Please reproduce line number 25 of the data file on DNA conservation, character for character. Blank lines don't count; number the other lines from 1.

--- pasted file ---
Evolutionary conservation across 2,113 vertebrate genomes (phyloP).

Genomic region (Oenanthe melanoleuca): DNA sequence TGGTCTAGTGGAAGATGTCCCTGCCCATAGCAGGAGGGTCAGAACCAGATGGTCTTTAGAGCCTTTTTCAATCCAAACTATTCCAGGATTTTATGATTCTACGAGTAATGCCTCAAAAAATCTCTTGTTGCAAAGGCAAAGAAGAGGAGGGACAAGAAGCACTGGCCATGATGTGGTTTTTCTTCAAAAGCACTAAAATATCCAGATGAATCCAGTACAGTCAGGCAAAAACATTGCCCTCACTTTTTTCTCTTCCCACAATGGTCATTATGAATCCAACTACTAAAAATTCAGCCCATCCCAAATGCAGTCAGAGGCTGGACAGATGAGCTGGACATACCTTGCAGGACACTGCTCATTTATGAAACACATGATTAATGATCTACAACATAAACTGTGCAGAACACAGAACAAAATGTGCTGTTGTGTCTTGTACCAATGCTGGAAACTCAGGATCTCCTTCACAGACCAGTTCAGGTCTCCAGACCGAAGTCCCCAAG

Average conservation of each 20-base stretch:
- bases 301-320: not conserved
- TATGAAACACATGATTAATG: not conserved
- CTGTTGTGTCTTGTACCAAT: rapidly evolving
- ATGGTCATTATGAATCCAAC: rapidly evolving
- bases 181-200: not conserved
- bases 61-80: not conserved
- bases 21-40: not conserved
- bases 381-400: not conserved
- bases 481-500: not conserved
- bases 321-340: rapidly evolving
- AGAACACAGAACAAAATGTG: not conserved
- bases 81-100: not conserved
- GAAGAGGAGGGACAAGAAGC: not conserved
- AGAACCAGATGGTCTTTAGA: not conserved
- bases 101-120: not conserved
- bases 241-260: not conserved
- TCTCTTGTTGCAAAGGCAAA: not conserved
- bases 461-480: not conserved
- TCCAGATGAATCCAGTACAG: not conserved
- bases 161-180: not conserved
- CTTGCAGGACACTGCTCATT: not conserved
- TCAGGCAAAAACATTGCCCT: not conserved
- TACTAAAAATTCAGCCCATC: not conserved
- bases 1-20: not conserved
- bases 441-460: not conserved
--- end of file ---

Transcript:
- TCAGGCAAAAACATTGCCCT: not conserved